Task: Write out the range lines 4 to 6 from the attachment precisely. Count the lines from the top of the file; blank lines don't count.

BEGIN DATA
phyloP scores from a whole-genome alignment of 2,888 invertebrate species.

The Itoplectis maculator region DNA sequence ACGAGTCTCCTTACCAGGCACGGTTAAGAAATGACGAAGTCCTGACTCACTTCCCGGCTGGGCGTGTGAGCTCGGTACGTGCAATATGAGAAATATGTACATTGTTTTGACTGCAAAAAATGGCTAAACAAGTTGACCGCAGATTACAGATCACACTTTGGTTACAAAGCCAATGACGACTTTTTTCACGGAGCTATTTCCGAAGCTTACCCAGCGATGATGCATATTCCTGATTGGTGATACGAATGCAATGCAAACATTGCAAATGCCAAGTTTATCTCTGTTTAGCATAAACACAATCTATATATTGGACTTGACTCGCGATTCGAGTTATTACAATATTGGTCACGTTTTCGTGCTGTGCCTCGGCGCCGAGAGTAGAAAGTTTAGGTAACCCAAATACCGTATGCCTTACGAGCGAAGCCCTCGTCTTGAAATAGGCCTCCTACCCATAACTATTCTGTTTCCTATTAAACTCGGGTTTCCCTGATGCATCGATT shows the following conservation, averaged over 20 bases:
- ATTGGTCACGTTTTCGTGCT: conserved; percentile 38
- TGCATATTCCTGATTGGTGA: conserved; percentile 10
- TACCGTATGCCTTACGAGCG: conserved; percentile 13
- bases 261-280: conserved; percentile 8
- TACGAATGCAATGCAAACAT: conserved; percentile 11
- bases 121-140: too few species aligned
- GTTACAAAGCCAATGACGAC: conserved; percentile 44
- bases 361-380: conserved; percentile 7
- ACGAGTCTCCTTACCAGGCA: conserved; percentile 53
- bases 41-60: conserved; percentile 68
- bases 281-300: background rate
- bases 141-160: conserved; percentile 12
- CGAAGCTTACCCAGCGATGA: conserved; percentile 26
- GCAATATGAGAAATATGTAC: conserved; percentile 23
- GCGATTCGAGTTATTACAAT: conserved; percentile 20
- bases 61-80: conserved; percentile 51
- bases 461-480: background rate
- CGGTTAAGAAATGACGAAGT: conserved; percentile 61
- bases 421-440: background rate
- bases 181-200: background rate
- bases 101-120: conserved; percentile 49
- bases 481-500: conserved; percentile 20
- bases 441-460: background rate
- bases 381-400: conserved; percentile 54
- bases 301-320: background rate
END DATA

- TGCATATTCCTGATTGGTGA: conserved; percentile 10
- TACCGTATGCCTTACGAGCG: conserved; percentile 13
- bases 261-280: conserved; percentile 8